There was no regulatory requirement from the Civil Aviation Safety Authority for piston‑engine aircraft to carry a carbon monoxide detector with an active warning to alert pilots to the presence of elevated levels of carbon monoxide in the cabin.
Australian civil aviation regulations did not mandate the fitment of flight recorders for passenger-carrying aircraft under 5,700 kg. Consequently, the determination of factors that influenced this accident, and other accidents have been hampered by a lack of recorded data pertaining to the flight. This has likely resulted in the non‑identification of safety issues, which continue to present a hazard to current and future passenger-carrying operations.
Although detectors were not required to be fitted to their aircraft, Sydney Seaplanes had no mechanism for monitoring the serviceability of the carbon monoxide detectors.
While the manufacturer's instructions for the zonal inspections detailed that installation blankets could be removed 'as necessary', they did not reference the insulation blanket installation procedure. This resulted in insulation blankets not being secured to the structure.
Pratt & Whitney Canada (PWC) PT6A-114A engines fitted with compressor turbine vane rings that have been repaired in accordance with the United States Federal Aviation Administration‑approved scheme STI 72-50-254 have a significantly increased likelihood of CMSX-6 compressor turbine blade fracture and subsequent failure of the engine compared to those engines fitted with PWC‑manufactured compressor turbine vane rings.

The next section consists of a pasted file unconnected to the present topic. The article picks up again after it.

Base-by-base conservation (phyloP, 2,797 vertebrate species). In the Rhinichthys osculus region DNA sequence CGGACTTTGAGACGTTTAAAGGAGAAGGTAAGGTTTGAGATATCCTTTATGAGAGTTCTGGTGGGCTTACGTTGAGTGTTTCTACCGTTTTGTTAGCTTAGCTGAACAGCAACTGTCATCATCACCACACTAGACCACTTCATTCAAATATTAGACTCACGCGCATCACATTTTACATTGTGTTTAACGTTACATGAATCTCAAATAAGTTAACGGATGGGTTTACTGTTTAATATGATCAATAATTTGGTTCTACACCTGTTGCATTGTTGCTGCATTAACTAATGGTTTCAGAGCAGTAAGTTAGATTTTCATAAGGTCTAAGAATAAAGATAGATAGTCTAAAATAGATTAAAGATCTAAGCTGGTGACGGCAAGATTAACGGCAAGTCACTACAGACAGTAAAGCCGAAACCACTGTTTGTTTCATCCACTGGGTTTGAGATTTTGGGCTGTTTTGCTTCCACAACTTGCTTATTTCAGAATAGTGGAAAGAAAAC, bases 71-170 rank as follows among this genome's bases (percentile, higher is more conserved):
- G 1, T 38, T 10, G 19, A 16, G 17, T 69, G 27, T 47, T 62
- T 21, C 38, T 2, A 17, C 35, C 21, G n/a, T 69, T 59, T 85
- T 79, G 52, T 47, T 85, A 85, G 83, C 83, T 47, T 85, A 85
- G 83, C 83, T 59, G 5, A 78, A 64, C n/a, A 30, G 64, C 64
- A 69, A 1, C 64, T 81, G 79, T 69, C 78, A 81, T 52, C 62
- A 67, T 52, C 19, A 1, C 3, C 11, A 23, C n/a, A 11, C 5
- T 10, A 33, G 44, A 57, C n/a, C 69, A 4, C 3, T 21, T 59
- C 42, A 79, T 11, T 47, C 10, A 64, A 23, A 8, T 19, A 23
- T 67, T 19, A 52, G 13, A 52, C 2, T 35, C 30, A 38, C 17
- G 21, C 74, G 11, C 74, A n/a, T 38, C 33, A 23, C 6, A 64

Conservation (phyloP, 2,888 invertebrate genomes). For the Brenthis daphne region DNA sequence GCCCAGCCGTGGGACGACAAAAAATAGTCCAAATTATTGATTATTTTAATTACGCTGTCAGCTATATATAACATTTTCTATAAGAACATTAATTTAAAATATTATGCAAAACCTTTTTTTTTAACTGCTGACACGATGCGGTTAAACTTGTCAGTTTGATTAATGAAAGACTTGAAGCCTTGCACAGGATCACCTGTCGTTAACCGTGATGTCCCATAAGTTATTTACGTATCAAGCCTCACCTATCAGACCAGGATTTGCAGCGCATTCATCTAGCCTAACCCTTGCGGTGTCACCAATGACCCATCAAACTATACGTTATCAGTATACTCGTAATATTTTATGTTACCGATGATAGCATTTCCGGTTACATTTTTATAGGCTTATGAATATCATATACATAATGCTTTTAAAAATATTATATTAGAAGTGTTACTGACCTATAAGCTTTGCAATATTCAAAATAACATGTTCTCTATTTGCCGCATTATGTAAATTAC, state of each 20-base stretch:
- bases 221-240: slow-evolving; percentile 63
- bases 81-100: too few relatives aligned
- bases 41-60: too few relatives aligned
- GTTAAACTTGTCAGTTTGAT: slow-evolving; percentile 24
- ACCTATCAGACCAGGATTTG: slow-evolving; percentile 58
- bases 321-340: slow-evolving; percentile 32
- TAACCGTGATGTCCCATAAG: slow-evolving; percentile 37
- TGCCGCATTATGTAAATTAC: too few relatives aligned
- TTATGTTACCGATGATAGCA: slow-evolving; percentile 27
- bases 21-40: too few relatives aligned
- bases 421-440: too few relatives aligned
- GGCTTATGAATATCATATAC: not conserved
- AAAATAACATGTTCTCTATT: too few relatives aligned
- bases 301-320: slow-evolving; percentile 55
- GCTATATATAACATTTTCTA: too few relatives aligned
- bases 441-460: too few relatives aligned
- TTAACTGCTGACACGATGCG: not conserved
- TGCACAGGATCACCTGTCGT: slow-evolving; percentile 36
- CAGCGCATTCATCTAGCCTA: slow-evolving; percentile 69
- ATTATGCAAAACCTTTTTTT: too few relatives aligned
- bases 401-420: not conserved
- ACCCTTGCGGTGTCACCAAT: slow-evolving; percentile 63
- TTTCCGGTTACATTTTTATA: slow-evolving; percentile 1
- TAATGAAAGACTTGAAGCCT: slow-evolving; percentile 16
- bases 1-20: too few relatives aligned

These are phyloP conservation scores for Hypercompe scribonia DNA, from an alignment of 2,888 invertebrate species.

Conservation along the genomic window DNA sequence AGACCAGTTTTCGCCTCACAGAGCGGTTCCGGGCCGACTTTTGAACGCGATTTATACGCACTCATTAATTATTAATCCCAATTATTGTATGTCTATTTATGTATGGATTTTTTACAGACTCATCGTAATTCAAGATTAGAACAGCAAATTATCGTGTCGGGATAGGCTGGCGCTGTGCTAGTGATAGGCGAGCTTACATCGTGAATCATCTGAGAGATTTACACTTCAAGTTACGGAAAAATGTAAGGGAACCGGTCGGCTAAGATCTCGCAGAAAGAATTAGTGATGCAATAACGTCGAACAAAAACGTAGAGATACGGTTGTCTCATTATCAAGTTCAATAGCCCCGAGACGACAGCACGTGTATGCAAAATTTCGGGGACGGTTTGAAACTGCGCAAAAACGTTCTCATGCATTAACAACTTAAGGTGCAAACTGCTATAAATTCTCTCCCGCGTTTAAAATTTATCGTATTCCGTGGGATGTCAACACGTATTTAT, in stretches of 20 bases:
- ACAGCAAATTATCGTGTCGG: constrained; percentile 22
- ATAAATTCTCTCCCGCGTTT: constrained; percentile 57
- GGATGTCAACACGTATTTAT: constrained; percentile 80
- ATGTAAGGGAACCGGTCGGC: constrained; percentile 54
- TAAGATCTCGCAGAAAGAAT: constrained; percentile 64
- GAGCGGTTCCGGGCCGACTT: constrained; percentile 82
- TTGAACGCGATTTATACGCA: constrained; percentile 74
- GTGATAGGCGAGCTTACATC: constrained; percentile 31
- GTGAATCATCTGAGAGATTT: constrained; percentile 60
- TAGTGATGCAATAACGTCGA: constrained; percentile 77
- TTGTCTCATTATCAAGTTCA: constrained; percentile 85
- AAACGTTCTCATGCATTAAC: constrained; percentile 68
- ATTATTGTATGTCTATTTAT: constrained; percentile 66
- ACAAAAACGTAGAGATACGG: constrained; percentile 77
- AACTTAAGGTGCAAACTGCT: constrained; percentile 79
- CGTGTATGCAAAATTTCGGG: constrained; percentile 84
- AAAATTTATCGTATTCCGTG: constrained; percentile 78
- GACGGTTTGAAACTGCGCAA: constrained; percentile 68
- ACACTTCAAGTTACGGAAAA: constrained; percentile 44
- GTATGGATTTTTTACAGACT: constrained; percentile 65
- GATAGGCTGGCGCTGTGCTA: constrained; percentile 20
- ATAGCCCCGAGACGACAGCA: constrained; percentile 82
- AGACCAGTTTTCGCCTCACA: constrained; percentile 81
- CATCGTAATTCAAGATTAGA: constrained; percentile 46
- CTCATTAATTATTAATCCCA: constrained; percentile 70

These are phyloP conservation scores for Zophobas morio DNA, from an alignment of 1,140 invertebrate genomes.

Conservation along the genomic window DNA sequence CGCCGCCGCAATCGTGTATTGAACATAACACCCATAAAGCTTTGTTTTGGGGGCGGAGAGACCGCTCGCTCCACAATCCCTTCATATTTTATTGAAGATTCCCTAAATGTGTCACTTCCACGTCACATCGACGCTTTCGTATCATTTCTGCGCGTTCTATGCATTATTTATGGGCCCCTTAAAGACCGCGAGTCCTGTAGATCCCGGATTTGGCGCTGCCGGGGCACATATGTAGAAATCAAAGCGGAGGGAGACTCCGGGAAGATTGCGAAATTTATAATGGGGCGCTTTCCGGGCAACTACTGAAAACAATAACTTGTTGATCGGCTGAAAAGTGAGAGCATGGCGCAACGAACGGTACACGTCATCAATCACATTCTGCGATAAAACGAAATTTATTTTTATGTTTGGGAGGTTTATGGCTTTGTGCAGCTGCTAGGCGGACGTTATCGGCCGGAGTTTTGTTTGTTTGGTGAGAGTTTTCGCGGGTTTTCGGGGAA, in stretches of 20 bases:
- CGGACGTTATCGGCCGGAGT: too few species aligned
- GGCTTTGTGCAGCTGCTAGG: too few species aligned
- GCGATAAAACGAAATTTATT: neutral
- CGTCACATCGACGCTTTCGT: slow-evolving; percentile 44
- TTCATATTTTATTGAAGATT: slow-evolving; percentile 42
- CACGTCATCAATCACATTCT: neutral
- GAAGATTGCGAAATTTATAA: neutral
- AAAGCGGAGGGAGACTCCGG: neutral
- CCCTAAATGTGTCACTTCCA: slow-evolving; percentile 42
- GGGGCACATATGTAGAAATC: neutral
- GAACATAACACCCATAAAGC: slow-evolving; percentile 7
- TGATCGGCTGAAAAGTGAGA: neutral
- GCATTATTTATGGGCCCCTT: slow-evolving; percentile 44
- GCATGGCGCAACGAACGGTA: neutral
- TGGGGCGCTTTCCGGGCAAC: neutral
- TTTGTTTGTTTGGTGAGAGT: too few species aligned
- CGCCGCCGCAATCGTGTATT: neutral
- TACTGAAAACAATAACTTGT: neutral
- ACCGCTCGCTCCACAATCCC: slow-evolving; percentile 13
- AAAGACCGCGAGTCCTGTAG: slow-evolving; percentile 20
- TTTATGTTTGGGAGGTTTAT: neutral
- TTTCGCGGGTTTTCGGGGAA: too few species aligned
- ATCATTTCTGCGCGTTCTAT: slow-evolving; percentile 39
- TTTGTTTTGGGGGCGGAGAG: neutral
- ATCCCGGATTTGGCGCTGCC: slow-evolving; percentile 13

Virgin Australia Airlines did not require flight crew to confirm and verbalise external cues such as runway signs, markings, and lights to verify an aircraft’s position was correct prior to entering and lining up on the runway.
Virgin Australia Airlines did not require ATR flight crews to complete the Before take-off procedure prior to reporting ‘ready’ to air traffic control. This increased the risk of flight crews completing this procedure while entering the runway, diverting their attention to checklist items at a time when monitoring and verifying was critical.